So, hands up everyone who thinks that determined political action is necessary to save us from the perils of climate change. Yes, hold them up for a moment... Whooo, boy, didn't realise there were quite so many deluded people out there. The truth is that politics just doesn't work that way, it's not an efficient system for …
This is breaking the golden rule
...of environmental policy making. Which is that "We must take action immediately and not worry about the details as they might confuse people".
(Fwiw, I actually do compost food and garden waste - but that's to help the garden and cope with bi-weekly collections).
Second generation biofuels much better
Yes, there are quite some downsides to biofuels from corn and other sources that compete with our foodstocks. However, the second generation of biofuels is doing much better in that respect. They are a likely candidate to replace regular fuels when they become less economically viable. See http://www.alfin2100.blogspot.com/ for many developments on this front.
But it's 'organic'!
Mind you, so is cholera.
"No, pure free markets (and remember, I'm the man from the Adam Smith Institute) don't deal well with externalities"
Which is why the government should be involved in taxing externalities to make economic activity reflect genuine costs. There is no such thing as a "free market" because markets only exist within the rule of law (particularly contract and tax laws) enacted and enforced by government, based on infrastructure e.g. education and roads, provided directly by the government. This article suggests the government is trying to correct one subsidy (that provided by everyone to greenhouse gas polluters) with another (to biofuel production). Not the way to go - better to eliminate all subsidies and then greener energy will find its own competitive place.
If governments are primarily about appeasing interest groups then the better educated the green lobby (which includes all of us in one sense or another) the harder this lobby will be to appease with greenwashing policies such as the one this article exposes.
So nice to know...
I'm NOT the only sane person out here, with the ability to see through the Smoke and Mirrors.
Nice article Tom
yes, "determined political action is necessary to save us from the perils of climate change", and yes, "politics just doesn't work" (in any way other than the self serving examples of perversion that we seem to see every other day).
The problem with appeasing "pressure groups" is two fold...
Firstly it is the "extremes" of society who are naturally drawn to joining pressure groups and the extremes within the pressure groups who naturally rise to the top eschelons of that social network - yes, it's exactly the same in all the other forms of politics that we see and ridicule. Ultimately then, we are discussing the realm of extremists and the action of bowing to their demands in favour of common sense. Silly me - trying to link the words "comon sense" with "government"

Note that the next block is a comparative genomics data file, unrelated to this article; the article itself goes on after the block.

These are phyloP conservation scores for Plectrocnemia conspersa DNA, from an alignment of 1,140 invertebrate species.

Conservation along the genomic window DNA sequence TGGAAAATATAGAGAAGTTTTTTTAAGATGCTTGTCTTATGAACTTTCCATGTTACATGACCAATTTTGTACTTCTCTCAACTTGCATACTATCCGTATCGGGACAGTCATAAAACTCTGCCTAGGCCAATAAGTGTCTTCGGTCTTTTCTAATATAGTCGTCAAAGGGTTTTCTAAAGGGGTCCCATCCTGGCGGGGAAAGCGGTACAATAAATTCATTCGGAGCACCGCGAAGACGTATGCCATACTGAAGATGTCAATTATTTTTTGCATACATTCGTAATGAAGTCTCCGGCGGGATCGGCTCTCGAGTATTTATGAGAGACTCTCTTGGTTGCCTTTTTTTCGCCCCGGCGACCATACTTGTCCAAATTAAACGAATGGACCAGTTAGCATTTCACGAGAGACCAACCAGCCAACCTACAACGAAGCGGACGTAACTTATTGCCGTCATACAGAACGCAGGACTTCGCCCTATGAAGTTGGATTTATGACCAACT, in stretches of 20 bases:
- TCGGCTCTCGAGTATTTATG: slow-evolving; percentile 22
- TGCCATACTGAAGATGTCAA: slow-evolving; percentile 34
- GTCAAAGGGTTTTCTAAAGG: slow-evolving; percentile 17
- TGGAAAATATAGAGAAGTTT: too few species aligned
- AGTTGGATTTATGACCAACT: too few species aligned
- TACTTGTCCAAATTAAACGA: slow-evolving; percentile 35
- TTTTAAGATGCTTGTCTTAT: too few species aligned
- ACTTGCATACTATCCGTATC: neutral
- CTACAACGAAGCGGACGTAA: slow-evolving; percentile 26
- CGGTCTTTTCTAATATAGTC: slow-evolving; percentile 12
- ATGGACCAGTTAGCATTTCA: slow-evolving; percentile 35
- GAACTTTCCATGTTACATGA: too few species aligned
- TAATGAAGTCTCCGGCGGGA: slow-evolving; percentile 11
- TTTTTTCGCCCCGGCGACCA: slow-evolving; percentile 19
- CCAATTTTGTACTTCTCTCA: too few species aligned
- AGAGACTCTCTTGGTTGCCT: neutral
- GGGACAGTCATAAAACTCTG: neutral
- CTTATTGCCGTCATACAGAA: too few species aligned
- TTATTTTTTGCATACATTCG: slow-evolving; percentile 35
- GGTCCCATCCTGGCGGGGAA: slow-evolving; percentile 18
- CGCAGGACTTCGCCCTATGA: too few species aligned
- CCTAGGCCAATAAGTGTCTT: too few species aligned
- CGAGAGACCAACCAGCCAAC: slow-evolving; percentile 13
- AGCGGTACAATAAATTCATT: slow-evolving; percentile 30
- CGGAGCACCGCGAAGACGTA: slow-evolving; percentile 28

Secondly, the reason... formal govornmental politicies re currently orchestrated solely in order to sty in power; to attract votes and, ultimately, income... and control. It is a far cry from the original task set out by Cromwell that the remit of Government be the task of representing and protecting the people from the might and power of businesses and other unscupulous groups. Ah - the good old days of press gangs, ricketts and blatant social injustice. The Queen retains the right to disband the leeches, but I'm still waiting.
So little has changed. Mine's the one with H5N1.
Nitrogen's a greenhouse gas?
There was me thinking it was an important part of life...
Thanks Tim. As one of the minority that believes it's nearly all a load of balls, but suits tax-grabbing governments, I wish there were gain-say articles like this being published in the mainstream media, instead of the apocalyptic clap-trap that their journalists relish putting into print. And the prize for GW claptrap reporting goes, once again to, the BBC.
A classic bad science snippet from the BBC Breakfast News this morning: An ice sheet is breaking up in Antarctica, due to global warming. However, viewers are re-assured that sea levels will not rise, as "the ice floats on top of the water". But the ice is thawing you moronic sub-editor! That's why the ice sheet is breaking up.
Science is about facts. Politics is about pragmatism.
The facts about composting are that if I compost my garden and food waste (which I do) it doesn't end up in the back of a nasty diesel truck and then get dragged around the country before going in a hole in the ground. The worms do produce methane (as they always have) but at the rate they always would have. Eventually I end up with nice compost to stick on the garden and feed the plants (themselves soaking up CO2). If I'm really virtuous (I'm not) I could even grow food with zero food miles.
Politicians like this as they have to tax us to pay for the trucks that move the rubbish around and find sites for landfill (always popular). Is this really such bad science?
The 'green lobby' have been saying for ages that growing bio-fuels is a bad thing (with the exception of algae based growth which essentially feed on CO2 and sunlight and won't need swathes of farmland to operate on). Don't blame them for the fact that industry lobby groups will hijack the agenda when they can see a profit.